Good for You

Margaret Richard
Year Released: 2011

Categories: Total Body Workouts



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This DVD presents four total body strength workouts (including warm-ups and cool-downs). Each workout runs about 25 minutes.

All four workouts are presented by Margaret Richard, teaching solo and instructing live. The setting is lovely Ė we are outside at Cayuga Lake, New York. When she uses it, Margaret chooses good music but unfortunately it is very soft on this particular DVD.

For equipment you will want a couple sets of light dumbbells, a mat for floor work, and a chair or barre to hold onto for balance. Margaret wears leg weights for floor work but notes their use is optional. Also optional is a small unweighted playground ball for a few of the exercises.

In this DVD Margaret returns to her signature low-weight, high-rep style (after 2009ís Fight Age With Strength, which worked the upper body isometrically by squeezing a ball). In Good For You Margaret specifically selected exercises that are easy on the joints.

Collage Video rates Good For You as Beginner/Intermediate, which I think is appropriate, although of course the routines can be made more challenging with heavier weights. Margaret is always a good choice for those new to lifting weights given the quality of her instruction. The exercises are mostly based on classic weightlifting moves, but Margaret isnít afraid to tweak things a bit from time to time.

As always, Margaret presents in a warm, pleasant manner, and often makes whimsical little jokes (ďHow corny can I be? Very!Ē). She offers excellent form and safety instruction, but could be a bit better at cuing, especially during the all-fours hamstring work when it is hard to see the TV. All exercises are done at a controlled pace.

Good For You, like all of Margaretís DVDs, is well-chaptered. All four workouts have separate warm-ups and cool-downs featuring Margaretís usual flowing moves. She stretches briefly after each exercise set, but I like to do more comprehensive stretching on my own afterwards. (In fact, my current favorite exercise combination is a Margaret weight workout followed by Classical Stretch.) Margaret urges you to substitute if a particular exercise isnít for you, and even invites e-mail questions.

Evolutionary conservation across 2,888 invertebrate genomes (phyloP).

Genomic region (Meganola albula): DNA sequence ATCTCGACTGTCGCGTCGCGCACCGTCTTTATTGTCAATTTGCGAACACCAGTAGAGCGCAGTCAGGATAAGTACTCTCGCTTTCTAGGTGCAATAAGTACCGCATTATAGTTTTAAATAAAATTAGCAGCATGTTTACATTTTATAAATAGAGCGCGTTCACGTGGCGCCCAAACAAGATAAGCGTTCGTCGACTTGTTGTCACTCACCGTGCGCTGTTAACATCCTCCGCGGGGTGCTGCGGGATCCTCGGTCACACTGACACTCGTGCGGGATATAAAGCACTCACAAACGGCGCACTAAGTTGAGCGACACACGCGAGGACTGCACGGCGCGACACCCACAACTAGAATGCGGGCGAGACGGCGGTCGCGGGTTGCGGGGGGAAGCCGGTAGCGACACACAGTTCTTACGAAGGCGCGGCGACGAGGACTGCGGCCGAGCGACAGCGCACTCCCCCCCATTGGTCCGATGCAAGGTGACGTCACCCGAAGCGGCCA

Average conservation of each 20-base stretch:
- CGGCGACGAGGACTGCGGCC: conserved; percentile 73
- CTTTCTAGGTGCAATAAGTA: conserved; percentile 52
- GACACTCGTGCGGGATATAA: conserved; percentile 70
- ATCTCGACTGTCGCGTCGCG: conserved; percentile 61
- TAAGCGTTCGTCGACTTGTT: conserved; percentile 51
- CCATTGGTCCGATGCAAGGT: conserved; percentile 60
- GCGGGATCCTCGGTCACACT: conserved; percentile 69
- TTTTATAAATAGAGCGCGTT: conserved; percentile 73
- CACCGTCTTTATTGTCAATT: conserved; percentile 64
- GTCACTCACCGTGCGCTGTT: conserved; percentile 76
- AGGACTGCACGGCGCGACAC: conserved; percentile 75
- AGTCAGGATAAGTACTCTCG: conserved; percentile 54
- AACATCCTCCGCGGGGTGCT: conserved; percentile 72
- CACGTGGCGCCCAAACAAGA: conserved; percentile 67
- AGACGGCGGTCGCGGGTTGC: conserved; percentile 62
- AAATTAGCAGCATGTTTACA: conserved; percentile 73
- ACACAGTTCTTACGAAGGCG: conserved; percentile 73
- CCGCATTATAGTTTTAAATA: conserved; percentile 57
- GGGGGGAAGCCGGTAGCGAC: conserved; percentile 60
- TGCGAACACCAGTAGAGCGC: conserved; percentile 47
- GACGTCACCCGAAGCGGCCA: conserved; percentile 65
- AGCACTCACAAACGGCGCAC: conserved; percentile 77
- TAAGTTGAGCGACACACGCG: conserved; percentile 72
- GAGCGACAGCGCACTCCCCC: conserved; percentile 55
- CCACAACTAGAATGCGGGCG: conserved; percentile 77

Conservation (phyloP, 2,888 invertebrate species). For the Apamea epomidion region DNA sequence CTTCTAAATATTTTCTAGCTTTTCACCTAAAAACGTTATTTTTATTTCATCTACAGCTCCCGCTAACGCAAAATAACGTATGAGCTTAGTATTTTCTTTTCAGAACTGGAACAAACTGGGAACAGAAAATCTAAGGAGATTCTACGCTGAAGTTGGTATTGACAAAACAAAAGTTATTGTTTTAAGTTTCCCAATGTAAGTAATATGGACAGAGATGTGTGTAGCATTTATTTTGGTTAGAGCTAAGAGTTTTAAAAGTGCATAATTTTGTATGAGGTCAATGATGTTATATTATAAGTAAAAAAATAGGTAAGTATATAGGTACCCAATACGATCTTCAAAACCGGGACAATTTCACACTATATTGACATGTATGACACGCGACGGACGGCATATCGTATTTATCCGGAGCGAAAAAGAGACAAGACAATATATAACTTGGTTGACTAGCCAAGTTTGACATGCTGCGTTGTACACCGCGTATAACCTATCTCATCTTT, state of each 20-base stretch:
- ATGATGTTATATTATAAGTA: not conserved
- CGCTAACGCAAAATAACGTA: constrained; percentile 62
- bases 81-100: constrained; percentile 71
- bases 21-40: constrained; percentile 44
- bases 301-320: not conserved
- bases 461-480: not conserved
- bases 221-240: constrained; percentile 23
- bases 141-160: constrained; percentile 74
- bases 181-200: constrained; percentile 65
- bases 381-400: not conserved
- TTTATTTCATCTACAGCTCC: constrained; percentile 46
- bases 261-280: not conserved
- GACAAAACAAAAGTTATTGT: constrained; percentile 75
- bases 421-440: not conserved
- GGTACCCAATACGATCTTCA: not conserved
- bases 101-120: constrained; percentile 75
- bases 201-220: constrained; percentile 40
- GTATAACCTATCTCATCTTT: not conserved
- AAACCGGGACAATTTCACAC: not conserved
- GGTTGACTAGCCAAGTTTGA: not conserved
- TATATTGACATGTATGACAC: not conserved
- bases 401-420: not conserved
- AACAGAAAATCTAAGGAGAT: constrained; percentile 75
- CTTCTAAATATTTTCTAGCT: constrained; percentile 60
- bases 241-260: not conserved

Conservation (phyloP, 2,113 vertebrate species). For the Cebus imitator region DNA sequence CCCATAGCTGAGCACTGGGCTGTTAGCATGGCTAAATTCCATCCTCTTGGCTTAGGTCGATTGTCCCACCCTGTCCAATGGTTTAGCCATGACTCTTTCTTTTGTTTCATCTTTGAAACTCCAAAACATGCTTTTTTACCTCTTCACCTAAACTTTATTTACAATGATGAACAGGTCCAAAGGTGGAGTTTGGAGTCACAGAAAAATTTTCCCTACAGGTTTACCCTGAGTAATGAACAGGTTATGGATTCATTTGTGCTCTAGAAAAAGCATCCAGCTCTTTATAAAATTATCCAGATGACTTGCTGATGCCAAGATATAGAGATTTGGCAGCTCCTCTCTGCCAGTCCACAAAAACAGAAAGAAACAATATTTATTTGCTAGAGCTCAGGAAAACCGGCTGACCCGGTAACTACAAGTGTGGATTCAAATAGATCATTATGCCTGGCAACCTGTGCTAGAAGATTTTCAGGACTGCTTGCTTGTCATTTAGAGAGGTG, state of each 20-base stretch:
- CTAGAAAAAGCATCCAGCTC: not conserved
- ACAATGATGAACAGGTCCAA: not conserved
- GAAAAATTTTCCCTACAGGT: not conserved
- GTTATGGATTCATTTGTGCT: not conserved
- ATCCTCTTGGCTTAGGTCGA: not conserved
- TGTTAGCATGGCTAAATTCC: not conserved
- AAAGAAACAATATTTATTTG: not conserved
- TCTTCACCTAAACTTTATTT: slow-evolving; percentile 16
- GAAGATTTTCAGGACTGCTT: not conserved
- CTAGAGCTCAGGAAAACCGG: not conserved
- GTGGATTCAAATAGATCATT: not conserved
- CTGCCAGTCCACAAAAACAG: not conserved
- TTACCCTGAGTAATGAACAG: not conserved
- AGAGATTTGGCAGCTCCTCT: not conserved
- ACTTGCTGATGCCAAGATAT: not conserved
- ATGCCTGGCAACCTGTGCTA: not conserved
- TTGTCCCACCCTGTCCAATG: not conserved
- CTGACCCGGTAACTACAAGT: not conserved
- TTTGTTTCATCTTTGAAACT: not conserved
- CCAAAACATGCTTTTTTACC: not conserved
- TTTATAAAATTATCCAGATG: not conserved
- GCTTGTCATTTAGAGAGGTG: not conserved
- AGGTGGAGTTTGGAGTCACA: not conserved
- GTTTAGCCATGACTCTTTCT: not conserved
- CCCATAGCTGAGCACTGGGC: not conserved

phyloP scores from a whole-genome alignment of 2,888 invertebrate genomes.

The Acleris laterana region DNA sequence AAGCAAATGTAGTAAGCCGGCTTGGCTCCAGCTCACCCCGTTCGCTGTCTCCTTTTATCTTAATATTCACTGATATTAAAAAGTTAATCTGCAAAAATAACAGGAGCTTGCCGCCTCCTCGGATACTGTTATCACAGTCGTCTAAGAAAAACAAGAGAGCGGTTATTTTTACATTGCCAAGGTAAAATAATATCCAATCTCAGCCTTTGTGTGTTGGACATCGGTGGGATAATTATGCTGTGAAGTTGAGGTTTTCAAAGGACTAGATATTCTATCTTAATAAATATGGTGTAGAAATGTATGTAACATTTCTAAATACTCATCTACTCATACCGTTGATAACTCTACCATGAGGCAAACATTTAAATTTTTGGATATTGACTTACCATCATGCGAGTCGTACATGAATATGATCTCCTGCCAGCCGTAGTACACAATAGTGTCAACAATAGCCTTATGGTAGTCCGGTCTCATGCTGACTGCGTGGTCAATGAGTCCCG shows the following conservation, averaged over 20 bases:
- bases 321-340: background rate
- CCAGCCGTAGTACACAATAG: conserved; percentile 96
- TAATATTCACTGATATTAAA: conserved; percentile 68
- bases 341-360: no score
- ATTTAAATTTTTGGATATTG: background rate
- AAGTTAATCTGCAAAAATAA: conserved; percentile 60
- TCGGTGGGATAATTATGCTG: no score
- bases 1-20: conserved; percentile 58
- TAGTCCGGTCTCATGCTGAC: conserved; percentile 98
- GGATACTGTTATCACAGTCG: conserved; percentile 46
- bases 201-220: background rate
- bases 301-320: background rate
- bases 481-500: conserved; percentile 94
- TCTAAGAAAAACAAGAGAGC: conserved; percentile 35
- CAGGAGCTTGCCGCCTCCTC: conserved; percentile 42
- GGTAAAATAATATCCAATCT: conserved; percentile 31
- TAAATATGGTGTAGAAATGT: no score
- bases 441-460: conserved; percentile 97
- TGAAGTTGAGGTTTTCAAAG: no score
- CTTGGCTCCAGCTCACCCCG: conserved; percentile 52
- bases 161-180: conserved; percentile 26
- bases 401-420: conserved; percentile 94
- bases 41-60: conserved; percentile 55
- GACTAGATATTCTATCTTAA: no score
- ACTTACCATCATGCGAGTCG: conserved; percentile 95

The four segments break down as follows:

Segment One:
-Back/obliques: She begins with upright rows, but quickly adds in several back row variations. Maybe it was just me, but I didnít feel that much oblique work here.
-Deltoids: Standing front and side shoulder raises, again several variations. (ďMy shoulders are singing Ė I think theyíre sopranos!Ē)
-Pectoral: Push-ups.
-Outer Thighs: Lying side leg lifts. Leg weights are optional, and Margaret says the weights can be worn above or below the knee. Note that Margaret will not do the exact same routine on each side Ė the focus is on fatiguing the muscle.
-Inner Thighs: Lying supine, legs up at 90 degrees, moving legs out to the side and back.
-Abdominal: Crunches. Margaret puts her feet up on dumbbells, and later raises the legs up to 90 degrees for oblique crunches.

Segment Two:
-Triceps: Standing French press.
-Biceps: Biceps curls to the front and side.
-Hamstrings: Done on the elbows and knees, but Margaret states you can do the same moves in a standing position.
-Gluteus: Seat tucks done supine with legs bent. A weight over the hips is optional.
-Quadiceps: Standing front leg raises, holding onto a chair or barre. Very kind to the knees!

Segment Three:
-Calves: Standing calf raises, using a chair or barre for balance.
-Inner Thighs: Side-lying floor work, supporting the bent top leg with the unweighted ball (or something similar) and raising the straight lower leg.
-Outer Thighs: More side-lying floor work, with different moves than Segment One.
-Abdominal: More crunches, this time incorporating leg raises. I kind of wish Margaret had done a plank section instead, as she did in Fight Age With Strength.
-Pectoral: Pec flyes.
-Deltoids: I like this routine, done lying on the side and working the top arm with a light weight.

Segment Four:
-Hamstrings: An exercise that I think is unique to Margaret. Both knees are bent in a shallow lunge, then bending/straightening the front leg. As you continue with the exercise you do feel it.
-Quadriceps: Lying supine with ball supporting the lower back, one knee bent, raising/lowering opposite leg. My favorite way to work the quads.
-Gluteus: Similar to Segment Two, except with the ball between the knees, then wedged under the knees.
-Triceps: This is done unweighted, and is very effective! Already it is my favorite triceps routine.
-Biceps: Regular and hammer curls, plus side curls.

Bottom line: Good For You is a very nice addition to Margaretís workout DVD collection. There isnít too much here that canít be found in her other DVDs, and this isnít the toughest Margaret DVD out there. However, Margaretís my go-to lady for traditional weight work, so I always love seeing something new from her. I like her low-weight, high-rep approach and moderate pace, and I love her gentle humor. The way her DVDs divide up well into half-hour segments makes them easy to incorporate into my overall fitness routine. I never feel any dread pulling out a Margaret workout.

As of the date of this review, Good For You is available at Margaretís website, www.bodyelectrictv.com, and also at Collage.

Instructor Comments:
Margaret Richard has been appearing in fitness videos since the 1980s. She is now in her mid-60ís, but is just as strong as ever. She presents in a warm, gracious manner with a whimsical, slightly off-the-wall sense of humor. Her instruction is excellent without being overwhelming, making her a good choice for those new to exercise and/or lifting weights.

JustSandra

03/12/2011